The binary divide between Woke and anti-Woke is not the same as the conventional divide of Left v Right, though there is some overlap. It is in the DNA of conservatives to oppose change – that’s what the word “conservative” means. However if change reinforces the iconography of cultural conservatism it is, of course, promulgated. The campaign for Brexit was an overwhelmingly cultural conservative and reactionary nationalist movement. The centres of its support were very distanced from the metropolis. It was above all a backlash against multiculturalism. In short “Remain” was “Woke” and “Leave” was culturally conservative and “Anti-Woke”.

The success of the Brexit campaign also fundamentally changed the Conservative Party. It became clear that there were more votes in cultural conservatism and narrow nationalism than there were in the traditional “One Nation” and internationalist positioning. Members of Parliament on the Conservative side have never been so united nor so culturally conservative. For Labour there is a huge dilemma. The very basis of modern democratic socialism was societal liberalism. The driving force for social change in the 75 years of post war Britain was always Labour governments. But now to espouse further improvements in human rights and to argue for improvements in the position of minorities is seen as “Woke” and is not a vote winner. Similarly to argue that the problem of Brexit is not how it is implemented but that it was fundamentally the wrong thing to do won’t play well behind the Red Wall.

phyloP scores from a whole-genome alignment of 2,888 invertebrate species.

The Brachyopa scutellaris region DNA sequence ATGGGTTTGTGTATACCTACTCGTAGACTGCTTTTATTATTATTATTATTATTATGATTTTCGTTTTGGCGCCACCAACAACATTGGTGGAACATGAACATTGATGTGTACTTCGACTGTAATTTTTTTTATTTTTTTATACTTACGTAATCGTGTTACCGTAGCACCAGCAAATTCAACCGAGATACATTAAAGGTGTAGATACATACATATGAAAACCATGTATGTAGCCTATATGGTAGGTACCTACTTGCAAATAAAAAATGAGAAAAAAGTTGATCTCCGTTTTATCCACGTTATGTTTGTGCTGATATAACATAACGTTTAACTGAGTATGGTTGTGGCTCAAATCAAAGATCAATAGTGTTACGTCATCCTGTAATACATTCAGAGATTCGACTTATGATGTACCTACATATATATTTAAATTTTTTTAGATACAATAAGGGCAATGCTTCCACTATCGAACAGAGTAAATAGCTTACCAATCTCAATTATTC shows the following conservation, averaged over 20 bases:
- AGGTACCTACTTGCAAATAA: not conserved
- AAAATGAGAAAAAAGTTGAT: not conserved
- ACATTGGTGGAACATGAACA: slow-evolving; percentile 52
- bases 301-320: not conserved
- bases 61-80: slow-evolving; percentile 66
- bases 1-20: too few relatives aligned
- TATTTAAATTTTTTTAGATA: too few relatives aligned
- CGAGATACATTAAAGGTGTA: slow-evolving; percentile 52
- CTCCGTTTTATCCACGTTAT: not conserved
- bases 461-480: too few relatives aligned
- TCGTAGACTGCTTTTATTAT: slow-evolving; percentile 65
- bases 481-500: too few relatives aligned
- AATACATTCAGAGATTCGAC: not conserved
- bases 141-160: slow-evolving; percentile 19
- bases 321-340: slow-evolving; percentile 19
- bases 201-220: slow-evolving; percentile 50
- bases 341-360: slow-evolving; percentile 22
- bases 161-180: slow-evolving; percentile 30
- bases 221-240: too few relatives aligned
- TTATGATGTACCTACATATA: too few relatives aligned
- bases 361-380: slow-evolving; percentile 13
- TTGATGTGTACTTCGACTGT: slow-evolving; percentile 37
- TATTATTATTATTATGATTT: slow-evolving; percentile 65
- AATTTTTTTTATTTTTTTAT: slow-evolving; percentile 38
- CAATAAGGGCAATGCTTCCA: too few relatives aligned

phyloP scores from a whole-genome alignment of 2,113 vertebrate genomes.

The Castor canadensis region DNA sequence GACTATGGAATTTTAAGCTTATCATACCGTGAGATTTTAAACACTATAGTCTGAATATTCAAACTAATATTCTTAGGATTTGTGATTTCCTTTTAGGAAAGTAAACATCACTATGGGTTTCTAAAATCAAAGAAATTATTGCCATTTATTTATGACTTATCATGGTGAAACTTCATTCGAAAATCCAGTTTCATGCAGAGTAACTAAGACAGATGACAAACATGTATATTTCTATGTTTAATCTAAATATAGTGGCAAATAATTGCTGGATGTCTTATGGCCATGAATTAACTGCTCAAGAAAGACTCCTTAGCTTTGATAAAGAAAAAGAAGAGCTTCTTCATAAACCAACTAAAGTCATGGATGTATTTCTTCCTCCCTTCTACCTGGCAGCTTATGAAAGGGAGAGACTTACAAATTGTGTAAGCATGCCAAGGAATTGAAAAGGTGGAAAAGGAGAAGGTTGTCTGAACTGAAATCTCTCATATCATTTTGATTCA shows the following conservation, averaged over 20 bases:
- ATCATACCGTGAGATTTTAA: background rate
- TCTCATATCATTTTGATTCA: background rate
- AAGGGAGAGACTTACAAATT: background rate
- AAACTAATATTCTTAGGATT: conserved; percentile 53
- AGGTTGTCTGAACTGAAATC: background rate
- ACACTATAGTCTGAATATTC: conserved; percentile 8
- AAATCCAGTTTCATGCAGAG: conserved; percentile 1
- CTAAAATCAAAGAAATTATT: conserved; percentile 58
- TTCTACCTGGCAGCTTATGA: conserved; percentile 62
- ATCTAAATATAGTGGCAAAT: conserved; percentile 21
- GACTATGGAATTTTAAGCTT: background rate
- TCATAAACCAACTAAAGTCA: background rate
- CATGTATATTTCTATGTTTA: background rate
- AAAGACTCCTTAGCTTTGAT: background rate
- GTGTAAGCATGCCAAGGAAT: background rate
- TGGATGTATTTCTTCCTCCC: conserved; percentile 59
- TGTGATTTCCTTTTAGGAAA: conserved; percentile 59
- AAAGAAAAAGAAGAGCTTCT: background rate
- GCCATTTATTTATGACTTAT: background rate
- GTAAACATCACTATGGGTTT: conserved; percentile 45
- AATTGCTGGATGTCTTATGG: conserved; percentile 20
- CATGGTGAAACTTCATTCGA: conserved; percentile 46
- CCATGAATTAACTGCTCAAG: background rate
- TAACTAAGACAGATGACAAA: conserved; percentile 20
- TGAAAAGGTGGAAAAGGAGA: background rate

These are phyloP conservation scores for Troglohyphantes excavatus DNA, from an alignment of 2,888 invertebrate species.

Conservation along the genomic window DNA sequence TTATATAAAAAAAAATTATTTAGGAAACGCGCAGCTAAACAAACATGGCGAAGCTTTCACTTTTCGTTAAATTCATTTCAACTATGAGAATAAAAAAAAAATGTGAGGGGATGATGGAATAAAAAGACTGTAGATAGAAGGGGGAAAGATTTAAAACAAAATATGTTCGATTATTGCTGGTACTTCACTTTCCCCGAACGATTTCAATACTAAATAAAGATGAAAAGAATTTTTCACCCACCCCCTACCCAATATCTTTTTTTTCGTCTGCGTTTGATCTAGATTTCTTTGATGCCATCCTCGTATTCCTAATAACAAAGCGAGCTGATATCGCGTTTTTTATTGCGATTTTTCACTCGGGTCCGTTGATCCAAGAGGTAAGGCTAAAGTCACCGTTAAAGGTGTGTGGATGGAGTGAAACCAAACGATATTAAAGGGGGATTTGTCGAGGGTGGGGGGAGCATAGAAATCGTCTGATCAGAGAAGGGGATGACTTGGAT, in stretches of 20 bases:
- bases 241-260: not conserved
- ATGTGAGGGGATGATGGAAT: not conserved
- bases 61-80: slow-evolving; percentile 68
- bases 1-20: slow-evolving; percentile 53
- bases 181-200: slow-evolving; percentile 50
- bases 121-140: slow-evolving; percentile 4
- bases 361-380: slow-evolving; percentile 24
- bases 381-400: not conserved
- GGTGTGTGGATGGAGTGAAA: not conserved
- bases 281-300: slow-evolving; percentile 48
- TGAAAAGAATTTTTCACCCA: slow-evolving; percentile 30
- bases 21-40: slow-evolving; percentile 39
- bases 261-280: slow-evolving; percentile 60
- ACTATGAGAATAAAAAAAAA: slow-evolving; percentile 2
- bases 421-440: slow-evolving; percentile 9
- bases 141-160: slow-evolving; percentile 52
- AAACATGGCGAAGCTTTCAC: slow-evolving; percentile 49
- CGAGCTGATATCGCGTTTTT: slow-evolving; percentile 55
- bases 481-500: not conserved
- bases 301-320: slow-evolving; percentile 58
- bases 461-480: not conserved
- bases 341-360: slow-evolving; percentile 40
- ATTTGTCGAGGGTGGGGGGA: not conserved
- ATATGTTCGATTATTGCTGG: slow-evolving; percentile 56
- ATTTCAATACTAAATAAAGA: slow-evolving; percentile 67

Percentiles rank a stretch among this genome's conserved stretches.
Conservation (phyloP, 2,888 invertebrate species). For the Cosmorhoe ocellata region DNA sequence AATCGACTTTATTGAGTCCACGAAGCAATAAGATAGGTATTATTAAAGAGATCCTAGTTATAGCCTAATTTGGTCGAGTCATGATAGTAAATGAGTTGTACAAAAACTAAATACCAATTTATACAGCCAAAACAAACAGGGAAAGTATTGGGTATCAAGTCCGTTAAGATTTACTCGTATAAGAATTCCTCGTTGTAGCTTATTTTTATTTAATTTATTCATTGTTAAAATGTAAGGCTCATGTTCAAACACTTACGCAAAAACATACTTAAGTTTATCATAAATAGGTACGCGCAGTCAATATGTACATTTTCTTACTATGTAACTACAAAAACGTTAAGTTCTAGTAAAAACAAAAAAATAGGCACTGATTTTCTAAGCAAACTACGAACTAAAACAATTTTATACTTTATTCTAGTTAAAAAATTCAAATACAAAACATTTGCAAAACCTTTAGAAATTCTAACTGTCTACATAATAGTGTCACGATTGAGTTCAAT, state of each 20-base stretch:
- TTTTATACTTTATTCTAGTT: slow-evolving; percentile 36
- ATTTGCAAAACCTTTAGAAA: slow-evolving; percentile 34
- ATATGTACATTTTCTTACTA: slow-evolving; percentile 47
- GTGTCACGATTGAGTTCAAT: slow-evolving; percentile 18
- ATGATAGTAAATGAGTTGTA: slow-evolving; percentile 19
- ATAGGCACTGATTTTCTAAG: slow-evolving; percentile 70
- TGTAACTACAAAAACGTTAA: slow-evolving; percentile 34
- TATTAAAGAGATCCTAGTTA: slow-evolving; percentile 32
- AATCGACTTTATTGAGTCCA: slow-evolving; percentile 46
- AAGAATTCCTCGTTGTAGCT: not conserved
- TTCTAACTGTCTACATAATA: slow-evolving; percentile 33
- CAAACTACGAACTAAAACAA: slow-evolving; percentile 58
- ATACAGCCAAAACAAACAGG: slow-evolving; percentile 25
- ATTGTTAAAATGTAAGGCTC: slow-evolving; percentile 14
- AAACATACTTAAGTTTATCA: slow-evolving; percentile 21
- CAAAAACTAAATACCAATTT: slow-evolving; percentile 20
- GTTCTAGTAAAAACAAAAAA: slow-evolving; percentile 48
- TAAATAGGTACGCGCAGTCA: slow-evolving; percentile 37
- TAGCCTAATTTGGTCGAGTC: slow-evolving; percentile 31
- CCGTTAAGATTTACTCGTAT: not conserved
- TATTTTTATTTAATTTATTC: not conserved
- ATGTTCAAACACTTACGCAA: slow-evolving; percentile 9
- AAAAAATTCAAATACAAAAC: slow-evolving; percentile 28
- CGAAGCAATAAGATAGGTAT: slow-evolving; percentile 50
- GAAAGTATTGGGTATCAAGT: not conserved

One thought on “The rise and rise of “Cultural Conservatism”

  1. There is no greater culturally conservative nation than France. The French are past masters in the preservation of their language, traditions, art, et al; In politics also the French aspire to own left-wing credentials but always vote conservatively usually for center-right candidates.
    The French love the romantic idealism of revolution whilst at the same time are acutely aware of their high living standards and freedoms. Their cultural values, however, except on the far-right do not extend to any form of rejection of political union with other European states.
    I don’t really believe in English cultural conservatism. Nor can I accept that Brexit and the Tory majority were derived from any movement within the electorate called cultural conservativism. What it actually is in my view among the Red Wall voters is old-fashioned prejudice. Dislike of foreigners and the influence of European values within traditional English working-class regions. Populist rhetoric and the lies of being swamped by migrants from eastern Europe and beyond also played a part. The same resentment happened when the Windrush generation arrived in the forties.
    It was interesting to read that Emmanuel Macron told Johnson at the G7 yesterday that Northern Ireland is not a unitary part of the UK. I could not agree more. I am sure that remark incensed the Unionist political right but in actual fact, he was speaking the truth.
    NI is a long hangover from postcolonial divergence. The province is part of the island of Ireland and should have long ago been unified within that nation-state.
    You could argue that the Unionist people of NI take cultural conservatism to a higher level. The destruction it caused and will cause in the future as far as they are concerned is justified by their religious faith.
    Unless a pragmatic solution is found Brexit along with most other things will send Ireland back to the seventies.

    Like